As noted above the off-current (sub lasing-threshold current) level is common for all diode lasers 24. Switching of drive current generator from the on-current level to the off current level is accomplished by switching components 58 operated in accordance with data applied from data register 60. Connection between drive current generator 54 and diode-laser 24 is made via one lead 42A of collective leads 42 (see FIG. 1).
It should be noted here that reference current generators 52 and drive current generators 54 and all other circuit components of ASIC 40 are powered by common potentials applied from power supplies (not shown) external to ASIC 40. In one preferred power supply arrangement, there are two power supplies, one for powering the diode-laser current supplies and the other powering control circuits of ASIC 40. The power supplies have a common ground. Provision of such power supplies and their connections will be evident to those skilled in the art, and, accordingly are not depicted in FIGS. 1 and 2 for simplicity of illustration.
FIG. 3, schematically illustrates one embodiment 70 of a printer head assembly in accordance with the present invention. ASIC 40 and photodetector array 30 are mounted on an alumina substrate 80. Substrate 80 is mounted in thermal contact with a copper heat-sink 84. Diode-laser bar 22 is mounted in thermal contact with a lip portion 86 of heat-sink 84. Lip portion 86 has a height selected such that diode-laser bar 22 and photodetector array 30 can be optimally aligned.
ASIC 40 is “flip-chip” bonded to substrate 80. Substrate 80 has evaporated gold traces (not shown) thereon which electrically connect with ASIC 80 at one end thereof. The leads terminate at the other end thereof in bonding pads (not shown) to allow wire connections to be made with the leads. Such wire connections are made between individual diode-lasers in diode laser bar 22 and the evaporated traces. The copper heat-sink 84 provides the system ground.
Referring now to FIG. 4, printer head 70 is configured to write data on a thermal plate 100 attached to a drum 102. Drum 102 is rotatable about a longitudinal axis 104 thereof as indicated by arrow A. Printer head 60 is arranged with emitters in diode-laser bar 22 thereof (not visible in FIG. 4) aligned parallel to axis 104. Printer head 60 is moved parallel to axis 84, as indicated by arrows B, for writing a line of data 106 on thermal plate 102. After a line of data is written, drum 102 is rotated to allow another line of data to be written on an unexposed portion of thermal plate 100.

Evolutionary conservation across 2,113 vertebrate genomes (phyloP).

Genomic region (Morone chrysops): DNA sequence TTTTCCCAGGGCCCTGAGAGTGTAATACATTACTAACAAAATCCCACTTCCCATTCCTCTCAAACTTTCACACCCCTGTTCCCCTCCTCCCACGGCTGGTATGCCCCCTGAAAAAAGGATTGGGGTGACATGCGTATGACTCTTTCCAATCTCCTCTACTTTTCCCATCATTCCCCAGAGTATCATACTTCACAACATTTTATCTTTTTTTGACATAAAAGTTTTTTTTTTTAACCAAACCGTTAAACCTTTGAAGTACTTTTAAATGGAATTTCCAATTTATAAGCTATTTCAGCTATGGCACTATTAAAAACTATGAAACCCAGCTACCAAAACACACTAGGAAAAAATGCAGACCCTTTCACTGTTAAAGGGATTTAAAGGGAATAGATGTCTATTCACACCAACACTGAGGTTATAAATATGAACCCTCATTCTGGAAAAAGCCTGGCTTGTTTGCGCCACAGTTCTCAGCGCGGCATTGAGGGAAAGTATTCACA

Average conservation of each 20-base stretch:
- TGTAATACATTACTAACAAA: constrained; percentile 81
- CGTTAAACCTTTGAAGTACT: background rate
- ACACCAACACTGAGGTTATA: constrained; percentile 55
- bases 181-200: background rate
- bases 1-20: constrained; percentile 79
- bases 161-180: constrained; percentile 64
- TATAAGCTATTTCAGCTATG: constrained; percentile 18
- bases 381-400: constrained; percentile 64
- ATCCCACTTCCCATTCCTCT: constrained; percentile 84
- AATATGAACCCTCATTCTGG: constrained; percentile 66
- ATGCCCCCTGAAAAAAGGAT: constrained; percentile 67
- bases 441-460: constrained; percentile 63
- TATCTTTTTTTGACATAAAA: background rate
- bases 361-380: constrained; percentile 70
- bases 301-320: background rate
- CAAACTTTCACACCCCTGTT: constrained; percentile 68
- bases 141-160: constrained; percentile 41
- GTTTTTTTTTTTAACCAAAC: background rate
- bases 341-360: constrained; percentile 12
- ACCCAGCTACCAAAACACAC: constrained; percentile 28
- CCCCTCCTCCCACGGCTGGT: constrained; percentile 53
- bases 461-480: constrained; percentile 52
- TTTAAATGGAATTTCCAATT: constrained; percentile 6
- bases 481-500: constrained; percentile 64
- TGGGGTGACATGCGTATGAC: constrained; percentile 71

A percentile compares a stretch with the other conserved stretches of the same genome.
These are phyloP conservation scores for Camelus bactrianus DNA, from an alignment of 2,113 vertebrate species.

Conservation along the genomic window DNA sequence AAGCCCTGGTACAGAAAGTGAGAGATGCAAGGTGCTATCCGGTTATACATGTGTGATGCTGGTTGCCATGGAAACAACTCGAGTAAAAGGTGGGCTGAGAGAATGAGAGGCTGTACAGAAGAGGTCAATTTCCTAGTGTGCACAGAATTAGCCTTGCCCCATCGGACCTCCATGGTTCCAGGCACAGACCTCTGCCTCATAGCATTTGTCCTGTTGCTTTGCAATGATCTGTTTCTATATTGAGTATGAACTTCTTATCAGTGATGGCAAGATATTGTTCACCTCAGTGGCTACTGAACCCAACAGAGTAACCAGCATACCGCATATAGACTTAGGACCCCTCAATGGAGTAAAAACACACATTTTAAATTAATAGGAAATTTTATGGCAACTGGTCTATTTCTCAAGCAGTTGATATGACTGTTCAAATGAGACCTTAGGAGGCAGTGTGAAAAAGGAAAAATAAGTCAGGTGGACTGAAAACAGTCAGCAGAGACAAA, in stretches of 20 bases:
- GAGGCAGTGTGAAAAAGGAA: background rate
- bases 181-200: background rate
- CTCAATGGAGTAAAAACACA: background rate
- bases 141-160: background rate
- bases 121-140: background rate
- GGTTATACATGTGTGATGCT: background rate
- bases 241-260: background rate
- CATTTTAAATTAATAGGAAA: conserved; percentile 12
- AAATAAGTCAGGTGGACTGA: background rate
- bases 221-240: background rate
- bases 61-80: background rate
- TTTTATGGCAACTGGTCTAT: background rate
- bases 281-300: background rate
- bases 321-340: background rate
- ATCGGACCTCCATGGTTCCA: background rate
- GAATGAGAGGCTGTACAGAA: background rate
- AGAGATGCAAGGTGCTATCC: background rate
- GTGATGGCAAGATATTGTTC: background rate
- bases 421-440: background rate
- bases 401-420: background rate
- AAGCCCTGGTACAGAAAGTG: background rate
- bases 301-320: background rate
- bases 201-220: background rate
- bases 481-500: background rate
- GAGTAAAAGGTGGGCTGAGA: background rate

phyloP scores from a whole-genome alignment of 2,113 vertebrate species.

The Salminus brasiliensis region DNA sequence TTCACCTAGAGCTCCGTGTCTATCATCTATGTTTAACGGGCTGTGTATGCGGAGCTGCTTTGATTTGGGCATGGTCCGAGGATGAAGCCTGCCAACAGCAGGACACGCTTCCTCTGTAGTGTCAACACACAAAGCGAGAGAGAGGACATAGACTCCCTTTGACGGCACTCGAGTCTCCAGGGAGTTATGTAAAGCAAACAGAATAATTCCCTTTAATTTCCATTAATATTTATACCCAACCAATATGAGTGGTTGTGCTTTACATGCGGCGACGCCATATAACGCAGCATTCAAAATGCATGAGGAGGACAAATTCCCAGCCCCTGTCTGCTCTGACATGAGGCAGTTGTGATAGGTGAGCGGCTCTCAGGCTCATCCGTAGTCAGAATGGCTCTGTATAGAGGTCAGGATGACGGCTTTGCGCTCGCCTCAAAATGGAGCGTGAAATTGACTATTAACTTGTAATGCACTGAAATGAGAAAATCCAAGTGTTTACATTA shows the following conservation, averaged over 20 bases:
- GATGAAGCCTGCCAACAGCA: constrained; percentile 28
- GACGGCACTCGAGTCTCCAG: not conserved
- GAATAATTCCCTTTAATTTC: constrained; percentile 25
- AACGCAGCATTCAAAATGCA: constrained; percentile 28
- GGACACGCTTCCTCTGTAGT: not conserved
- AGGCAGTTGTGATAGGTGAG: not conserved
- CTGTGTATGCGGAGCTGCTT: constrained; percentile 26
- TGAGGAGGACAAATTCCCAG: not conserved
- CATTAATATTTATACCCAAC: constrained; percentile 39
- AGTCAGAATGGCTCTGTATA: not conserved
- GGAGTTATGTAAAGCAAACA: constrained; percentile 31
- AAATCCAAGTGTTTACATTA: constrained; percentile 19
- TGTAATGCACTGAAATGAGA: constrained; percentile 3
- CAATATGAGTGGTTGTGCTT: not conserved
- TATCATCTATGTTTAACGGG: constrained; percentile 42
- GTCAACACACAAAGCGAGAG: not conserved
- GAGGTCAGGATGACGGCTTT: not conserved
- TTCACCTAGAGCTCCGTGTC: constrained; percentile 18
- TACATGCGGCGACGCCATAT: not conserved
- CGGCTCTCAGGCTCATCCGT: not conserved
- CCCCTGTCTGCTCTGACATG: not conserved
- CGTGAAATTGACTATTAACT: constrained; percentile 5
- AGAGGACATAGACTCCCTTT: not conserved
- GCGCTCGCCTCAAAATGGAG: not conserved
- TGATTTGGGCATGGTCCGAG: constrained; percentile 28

In one example of printer head 70, diode-laser bar 22 includes 50 diode-lasers 24. Correspondingly, photodetector array 34 includes 50 photodetectors 36 and ASIC 40 includes 50 sub-circuits 21. The diode-lasers and photodetectors are spaced apart by about 200 μm. The array has a length of about 10 mm. Photodetector array 34 is spaced apart from diode-laser bar 22 by about 0.5 mm. ASIC 40 is spaced at about 3 mm from photodetector array 34.
Diode-lasers 24 are semiconductor heterostructures having an emission wavelength of about 808 nm. Each diode-laser 24 has a nominal output power (light 26) of about 150 mW, single mode, for a nominal drive current of about 300 mA. ASIC 40 is designed to operate at a nominal data clock rate of 50.0 MHz providing a frame rate of 1.0 MHz. Control circuitry is capable of correcting variations in output power of ±30% to within ±0.5% of the nominal value. The control circuitry and its proximity to the diode-lasers and photodetectors allows diode-laser current to each channel to be individually modulated (between on-current and off-current) at a rate of 1.0 MHz.
The present invention has been described in terms of a preferred and other embodiments. The invention is not limited, however, to the embodiments described and depicted. Rather the invention is limited only by the claims appended hereto.
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|U.S. Classification||347/236, 347/237, 347/238, 347/247, 347/246|
|International Classification||H01S5/042, B41J2/455, B41J2/45, H01S5/0683, B41J2/44, G06K15/12|
|Cooperative Classification||G06K15/1214, B41J2/45, B41J19/20, G06K15/1247|
|European Classification||B41J19/20, G06K15/12A4B, B41J2/45, G06K15/12D4L|
|Apr 16, 2001||AS||Assignment|
Owner name: COHERENT, INC., CALIFORNIA
Free format text: ASSIGNMENT OF ASSIGNORS INTEREST;ASSIGNORS:KONNUNAHO, TUOMO;ASONEN, HARRY;SALOKATVE, ARTO K.;AND OTHERS;REEL/FRAME:011711/0493
Effective date: 20010103
|Jan 30, 2007||FPAY||Fee payment|
Year of fee payment: 4
|Jan 5, 2011||FPAY||Fee payment|
Year of fee payment: 8
|Mar 13, 2015||REMI||Maintenance fee reminder mailed|
|Aug 5, 2015||LAPS||Lapse for failure to pay maintenance fees|
|Sep 22, 2015||FP||Expired due to failure to pay maintenance fee|
Effective date: 20150805